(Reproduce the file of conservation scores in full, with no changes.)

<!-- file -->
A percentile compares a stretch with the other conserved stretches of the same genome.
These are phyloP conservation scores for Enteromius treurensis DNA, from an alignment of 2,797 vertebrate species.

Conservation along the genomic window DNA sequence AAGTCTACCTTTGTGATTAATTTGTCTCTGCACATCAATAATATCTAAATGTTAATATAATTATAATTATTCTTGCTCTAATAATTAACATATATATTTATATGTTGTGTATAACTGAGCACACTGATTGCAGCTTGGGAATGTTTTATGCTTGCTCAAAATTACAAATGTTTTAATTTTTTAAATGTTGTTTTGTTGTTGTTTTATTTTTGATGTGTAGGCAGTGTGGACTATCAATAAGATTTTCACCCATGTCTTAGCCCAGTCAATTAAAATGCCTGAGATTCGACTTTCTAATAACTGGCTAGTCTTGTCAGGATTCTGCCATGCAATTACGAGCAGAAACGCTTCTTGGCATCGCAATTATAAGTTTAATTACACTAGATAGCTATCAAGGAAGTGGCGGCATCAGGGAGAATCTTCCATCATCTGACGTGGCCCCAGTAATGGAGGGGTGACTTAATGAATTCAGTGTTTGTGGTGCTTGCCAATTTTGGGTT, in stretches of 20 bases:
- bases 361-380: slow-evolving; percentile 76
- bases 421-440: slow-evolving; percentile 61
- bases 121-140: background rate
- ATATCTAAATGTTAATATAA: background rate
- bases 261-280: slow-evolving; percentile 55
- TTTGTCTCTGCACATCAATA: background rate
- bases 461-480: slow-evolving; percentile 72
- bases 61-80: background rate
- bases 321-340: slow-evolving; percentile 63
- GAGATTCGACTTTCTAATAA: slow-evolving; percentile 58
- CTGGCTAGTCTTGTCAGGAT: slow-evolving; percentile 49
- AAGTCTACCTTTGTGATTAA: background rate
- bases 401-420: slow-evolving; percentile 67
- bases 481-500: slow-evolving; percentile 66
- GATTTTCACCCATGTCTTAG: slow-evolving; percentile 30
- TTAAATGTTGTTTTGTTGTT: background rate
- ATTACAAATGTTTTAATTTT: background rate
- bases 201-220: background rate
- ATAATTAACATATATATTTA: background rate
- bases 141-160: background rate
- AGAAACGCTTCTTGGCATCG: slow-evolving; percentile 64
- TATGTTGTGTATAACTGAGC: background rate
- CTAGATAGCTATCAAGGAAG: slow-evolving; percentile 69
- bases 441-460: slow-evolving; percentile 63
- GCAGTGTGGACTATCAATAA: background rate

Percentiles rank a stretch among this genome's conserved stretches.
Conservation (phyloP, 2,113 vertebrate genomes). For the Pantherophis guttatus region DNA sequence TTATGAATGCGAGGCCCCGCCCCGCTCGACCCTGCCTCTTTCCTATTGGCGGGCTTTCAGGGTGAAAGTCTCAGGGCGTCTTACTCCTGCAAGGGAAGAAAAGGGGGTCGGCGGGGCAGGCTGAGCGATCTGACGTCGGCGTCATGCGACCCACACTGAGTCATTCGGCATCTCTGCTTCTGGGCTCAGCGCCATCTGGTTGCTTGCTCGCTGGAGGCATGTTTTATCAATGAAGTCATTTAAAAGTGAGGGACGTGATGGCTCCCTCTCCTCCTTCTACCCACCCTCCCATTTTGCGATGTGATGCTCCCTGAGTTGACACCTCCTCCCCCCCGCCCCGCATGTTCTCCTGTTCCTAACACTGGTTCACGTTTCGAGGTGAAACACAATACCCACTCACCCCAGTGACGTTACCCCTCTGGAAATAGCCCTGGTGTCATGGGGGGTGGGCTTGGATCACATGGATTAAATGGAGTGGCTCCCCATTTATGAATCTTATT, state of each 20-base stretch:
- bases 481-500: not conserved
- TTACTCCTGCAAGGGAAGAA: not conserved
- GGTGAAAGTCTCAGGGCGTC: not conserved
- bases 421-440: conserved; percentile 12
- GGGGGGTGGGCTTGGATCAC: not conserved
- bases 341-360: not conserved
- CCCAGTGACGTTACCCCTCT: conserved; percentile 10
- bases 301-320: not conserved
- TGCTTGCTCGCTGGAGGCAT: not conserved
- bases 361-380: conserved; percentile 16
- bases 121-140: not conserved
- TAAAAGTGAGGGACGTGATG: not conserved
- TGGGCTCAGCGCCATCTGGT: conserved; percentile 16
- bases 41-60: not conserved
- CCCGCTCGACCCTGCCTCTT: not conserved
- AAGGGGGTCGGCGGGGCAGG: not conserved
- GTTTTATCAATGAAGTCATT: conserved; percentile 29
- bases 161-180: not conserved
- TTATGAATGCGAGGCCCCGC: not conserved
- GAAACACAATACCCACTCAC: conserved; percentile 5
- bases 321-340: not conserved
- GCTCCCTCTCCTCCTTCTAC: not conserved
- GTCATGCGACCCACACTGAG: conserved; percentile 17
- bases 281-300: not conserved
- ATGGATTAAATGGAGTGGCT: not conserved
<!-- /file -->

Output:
A percentile compares a stretch with the other conserved stretches of the same genome.
These are phyloP conservation scores for Enteromius treurensis DNA, from an alignment of 2,797 vertebrate species.

Conservation along the genomic window DNA sequence AAGTCTACCTTTGTGATTAATTTGTCTCTGCACATCAATAATATCTAAATGTTAATATAATTATAATTATTCTTGCTCTAATAATTAACATATATATTTATATGTTGTGTATAACTGAGCACACTGATTGCAGCTTGGGAATGTTTTATGCTTGCTCAAAATTACAAATGTTTTAATTTTTTAAATGTTGTTTTGTTGTTGTTTTATTTTTGATGTGTAGGCAGTGTGGACTATCAATAAGATTTTCACCCATGTCTTAGCCCAGTCAATTAAAATGCCTGAGATTCGACTTTCTAATAACTGGCTAGTCTTGTCAGGATTCTGCCATGCAATTACGAGCAGAAACGCTTCTTGGCATCGCAATTATAAGTTTAATTACACTAGATAGCTATCAAGGAAGTGGCGGCATCAGGGAGAATCTTCCATCATCTGACGTGGCCCCAGTAATGGAGGGGTGACTTAATGAATTCAGTGTTTGTGGTGCTTGCCAATTTTGGGTT, in stretches of 20 bases:
- bases 361-380: slow-evolving; percentile 76
- bases 421-440: slow-evolving; percentile 61
- bases 121-140: background rate
- ATATCTAAATGTTAATATAA: background rate
- bases 261-280: slow-evolving; percentile 55
- TTTGTCTCTGCACATCAATA: background rate
- bases 461-480: slow-evolving; percentile 72
- bases 61-80: background rate
- bases 321-340: slow-evolving; percentile 63
- GAGATTCGACTTTCTAATAA: slow-evolving; percentile 58
- CTGGCTAGTCTTGTCAGGAT: slow-evolving; percentile 49
- AAGTCTACCTTTGTGATTAA: background rate
- bases 401-420: slow-evolving; percentile 67
- bases 481-500: slow-evolving; percentile 66
- GATTTTCACCCATGTCTTAG: slow-evolving; percentile 30
- TTAAATGTTGTTTTGTTGTT: background rate
- ATTACAAATGTTTTAATTTT: background rate
- bases 201-220: background rate
- ATAATTAACATATATATTTA: background rate
- bases 141-160: background rate
- AGAAACGCTTCTTGGCATCG: slow-evolving; percentile 64
- TATGTTGTGTATAACTGAGC: background rate
- CTAGATAGCTATCAAGGAAG: slow-evolving; percentile 69
- bases 441-460: slow-evolving; percentile 63
- GCAGTGTGGACTATCAATAA: background rate

Percentiles rank a stretch among this genome's conserved stretches.
Conservation (phyloP, 2,113 vertebrate genomes). For the Pantherophis guttatus region DNA sequence TTATGAATGCGAGGCCCCGCCCCGCTCGACCCTGCCTCTTTCCTATTGGCGGGCTTTCAGGGTGAAAGTCTCAGGGCGTCTTACTCCTGCAAGGGAAGAAAAGGGGGTCGGCGGGGCAGGCTGAGCGATCTGACGTCGGCGTCATGCGACCCACACTGAGTCATTCGGCATCTCTGCTTCTGGGCTCAGCGCCATCTGGTTGCTTGCTCGCTGGAGGCATGTTTTATCAATGAAGTCATTTAAAAGTGAGGGACGTGATGGCTCCCTCTCCTCCTTCTACCCACCCTCCCATTTTGCGATGTGATGCTCCCTGAGTTGACACCTCCTCCCCCCCGCCCCGCATGTTCTCCTGTTCCTAACACTGGTTCACGTTTCGAGGTGAAACACAATACCCACTCACCCCAGTGACGTTACCCCTCTGGAAATAGCCCTGGTGTCATGGGGGGTGGGCTTGGATCACATGGATTAAATGGAGTGGCTCCCCATTTATGAATCTTATT, state of each 20-base stretch:
- bases 481-500: not conserved
- TTACTCCTGCAAGGGAAGAA: not conserved
- GGTGAAAGTCTCAGGGCGTC: not conserved
- bases 421-440: conserved; percentile 12
- GGGGGGTGGGCTTGGATCAC: not conserved
- bases 341-360: not conserved
- CCCAGTGACGTTACCCCTCT: conserved; percentile 10
- bases 301-320: not conserved
- TGCTTGCTCGCTGGAGGCAT: not conserved
- bases 361-380: conserved; percentile 16
- bases 121-140: not conserved
- TAAAAGTGAGGGACGTGATG: not conserved
- TGGGCTCAGCGCCATCTGGT: conserved; percentile 16
- bases 41-60: not conserved
- CCCGCTCGACCCTGCCTCTT: not conserved
- AAGGGGGTCGGCGGGGCAGG: not conserved
- GTTTTATCAATGAAGTCATT: conserved; percentile 29
- bases 161-180: not conserved
- TTATGAATGCGAGGCCCCGC: not conserved
- GAAACACAATACCCACTCAC: conserved; percentile 5
- bases 321-340: not conserved
- GCTCCCTCTCCTCCTTCTAC: not conserved
- GTCATGCGACCCACACTGAG: conserved; percentile 17
- bases 281-300: not conserved
- ATGGATTAAATGGAGTGGCT: not conserved